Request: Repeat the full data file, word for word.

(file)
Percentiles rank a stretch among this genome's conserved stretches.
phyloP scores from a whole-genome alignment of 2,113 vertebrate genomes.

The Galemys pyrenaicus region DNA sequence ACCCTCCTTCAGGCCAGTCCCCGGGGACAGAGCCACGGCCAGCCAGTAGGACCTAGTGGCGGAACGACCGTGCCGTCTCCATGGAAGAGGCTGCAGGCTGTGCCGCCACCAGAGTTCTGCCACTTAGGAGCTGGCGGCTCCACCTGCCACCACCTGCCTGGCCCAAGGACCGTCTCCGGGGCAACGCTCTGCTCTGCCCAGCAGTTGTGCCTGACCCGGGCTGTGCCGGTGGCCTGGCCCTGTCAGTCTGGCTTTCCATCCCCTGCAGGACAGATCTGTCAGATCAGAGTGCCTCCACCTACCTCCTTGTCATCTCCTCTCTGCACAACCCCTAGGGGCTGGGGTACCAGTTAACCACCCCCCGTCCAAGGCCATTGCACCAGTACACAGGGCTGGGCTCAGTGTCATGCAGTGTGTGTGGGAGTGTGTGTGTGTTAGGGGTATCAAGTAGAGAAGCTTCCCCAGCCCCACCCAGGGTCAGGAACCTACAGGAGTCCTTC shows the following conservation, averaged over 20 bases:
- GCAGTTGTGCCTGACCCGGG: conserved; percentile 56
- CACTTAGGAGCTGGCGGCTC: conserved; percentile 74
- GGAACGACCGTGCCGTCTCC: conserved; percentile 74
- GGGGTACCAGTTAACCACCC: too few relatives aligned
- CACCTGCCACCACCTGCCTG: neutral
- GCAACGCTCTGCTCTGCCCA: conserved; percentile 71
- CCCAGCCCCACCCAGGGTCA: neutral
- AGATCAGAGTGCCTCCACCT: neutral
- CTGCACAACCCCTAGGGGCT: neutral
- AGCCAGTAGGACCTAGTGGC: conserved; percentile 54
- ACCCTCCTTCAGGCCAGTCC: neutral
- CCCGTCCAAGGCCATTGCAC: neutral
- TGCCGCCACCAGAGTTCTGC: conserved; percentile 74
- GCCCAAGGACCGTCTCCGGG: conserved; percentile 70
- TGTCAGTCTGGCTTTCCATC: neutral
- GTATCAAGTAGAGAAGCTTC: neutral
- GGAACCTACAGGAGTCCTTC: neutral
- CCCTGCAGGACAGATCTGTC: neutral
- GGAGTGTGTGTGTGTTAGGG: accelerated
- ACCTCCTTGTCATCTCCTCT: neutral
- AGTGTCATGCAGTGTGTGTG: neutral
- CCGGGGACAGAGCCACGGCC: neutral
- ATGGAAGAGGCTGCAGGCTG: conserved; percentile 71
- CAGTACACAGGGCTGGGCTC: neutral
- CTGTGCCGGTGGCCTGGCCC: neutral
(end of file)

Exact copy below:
Percentiles rank a stretch among this genome's conserved stretches.
phyloP scores from a whole-genome alignment of 2,113 vertebrate genomes.

The Galemys pyrenaicus region DNA sequence ACCCTCCTTCAGGCCAGTCCCCGGGGACAGAGCCACGGCCAGCCAGTAGGACCTAGTGGCGGAACGACCGTGCCGTCTCCATGGAAGAGGCTGCAGGCTGTGCCGCCACCAGAGTTCTGCCACTTAGGAGCTGGCGGCTCCACCTGCCACCACCTGCCTGGCCCAAGGACCGTCTCCGGGGCAACGCTCTGCTCTGCCCAGCAGTTGTGCCTGACCCGGGCTGTGCCGGTGGCCTGGCCCTGTCAGTCTGGCTTTCCATCCCCTGCAGGACAGATCTGTCAGATCAGAGTGCCTCCACCTACCTCCTTGTCATCTCCTCTCTGCACAACCCCTAGGGGCTGGGGTACCAGTTAACCACCCCCCGTCCAAGGCCATTGCACCAGTACACAGGGCTGGGCTCAGTGTCATGCAGTGTGTGTGGGAGTGTGTGTGTGTTAGGGGTATCAAGTAGAGAAGCTTCCCCAGCCCCACCCAGGGTCAGGAACCTACAGGAGTCCTTC shows the following conservation, averaged over 20 bases:
- GCAGTTGTGCCTGACCCGGG: conserved; percentile 56
- CACTTAGGAGCTGGCGGCTC: conserved; percentile 74
- GGAACGACCGTGCCGTCTCC: conserved; percentile 74
- GGGGTACCAGTTAACCACCC: too few relatives aligned
- CACCTGCCACCACCTGCCTG: neutral
- GCAACGCTCTGCTCTGCCCA: conserved; percentile 71
- CCCAGCCCCACCCAGGGTCA: neutral
- AGATCAGAGTGCCTCCACCT: neutral
- CTGCACAACCCCTAGGGGCT: neutral
- AGCCAGTAGGACCTAGTGGC: conserved; percentile 54
- ACCCTCCTTCAGGCCAGTCC: neutral
- CCCGTCCAAGGCCATTGCAC: neutral
- TGCCGCCACCAGAGTTCTGC: conserved; percentile 74
- GCCCAAGGACCGTCTCCGGG: conserved; percentile 70
- TGTCAGTCTGGCTTTCCATC: neutral
- GTATCAAGTAGAGAAGCTTC: neutral
- GGAACCTACAGGAGTCCTTC: neutral
- CCCTGCAGGACAGATCTGTC: neutral
- GGAGTGTGTGTGTGTTAGGG: accelerated
- ACCTCCTTGTCATCTCCTCT: neutral
- AGTGTCATGCAGTGTGTGTG: neutral
- CCGGGGACAGAGCCACGGCC: neutral
- ATGGAAGAGGCTGCAGGCTG: conserved; percentile 71
- CAGTACACAGGGCTGGGCTC: neutral
- CTGTGCCGGTGGCCTGGCCC: neutral